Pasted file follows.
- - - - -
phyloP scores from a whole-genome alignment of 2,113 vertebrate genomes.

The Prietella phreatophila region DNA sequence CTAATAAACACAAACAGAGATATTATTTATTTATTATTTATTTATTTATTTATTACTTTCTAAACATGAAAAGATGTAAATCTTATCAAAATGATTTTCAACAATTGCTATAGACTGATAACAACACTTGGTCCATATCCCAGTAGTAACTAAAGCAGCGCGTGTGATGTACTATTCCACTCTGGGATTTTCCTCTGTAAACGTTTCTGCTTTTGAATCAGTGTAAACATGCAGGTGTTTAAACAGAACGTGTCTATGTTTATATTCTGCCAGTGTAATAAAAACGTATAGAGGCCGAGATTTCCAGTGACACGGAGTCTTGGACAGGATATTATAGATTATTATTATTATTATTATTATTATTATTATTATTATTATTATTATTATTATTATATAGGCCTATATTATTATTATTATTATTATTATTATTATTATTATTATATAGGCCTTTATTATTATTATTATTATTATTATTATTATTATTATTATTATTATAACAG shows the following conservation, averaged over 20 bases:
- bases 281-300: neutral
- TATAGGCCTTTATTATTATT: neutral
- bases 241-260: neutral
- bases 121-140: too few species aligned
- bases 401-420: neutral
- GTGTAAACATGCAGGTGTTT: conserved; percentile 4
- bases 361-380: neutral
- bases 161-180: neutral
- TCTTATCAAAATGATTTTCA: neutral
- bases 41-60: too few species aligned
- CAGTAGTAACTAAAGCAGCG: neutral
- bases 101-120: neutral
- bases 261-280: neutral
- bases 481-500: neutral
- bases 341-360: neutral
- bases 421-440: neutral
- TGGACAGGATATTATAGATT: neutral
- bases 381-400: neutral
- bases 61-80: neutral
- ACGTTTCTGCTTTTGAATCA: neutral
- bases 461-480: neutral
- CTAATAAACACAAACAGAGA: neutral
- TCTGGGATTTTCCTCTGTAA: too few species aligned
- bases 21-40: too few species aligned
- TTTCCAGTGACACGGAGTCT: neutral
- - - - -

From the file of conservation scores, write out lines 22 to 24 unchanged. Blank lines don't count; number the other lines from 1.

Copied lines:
- ACGTTTCTGCTTTTGAATCA: neutral
- bases 461-480: neutral
- CTAATAAACACAAACAGAGA: neutral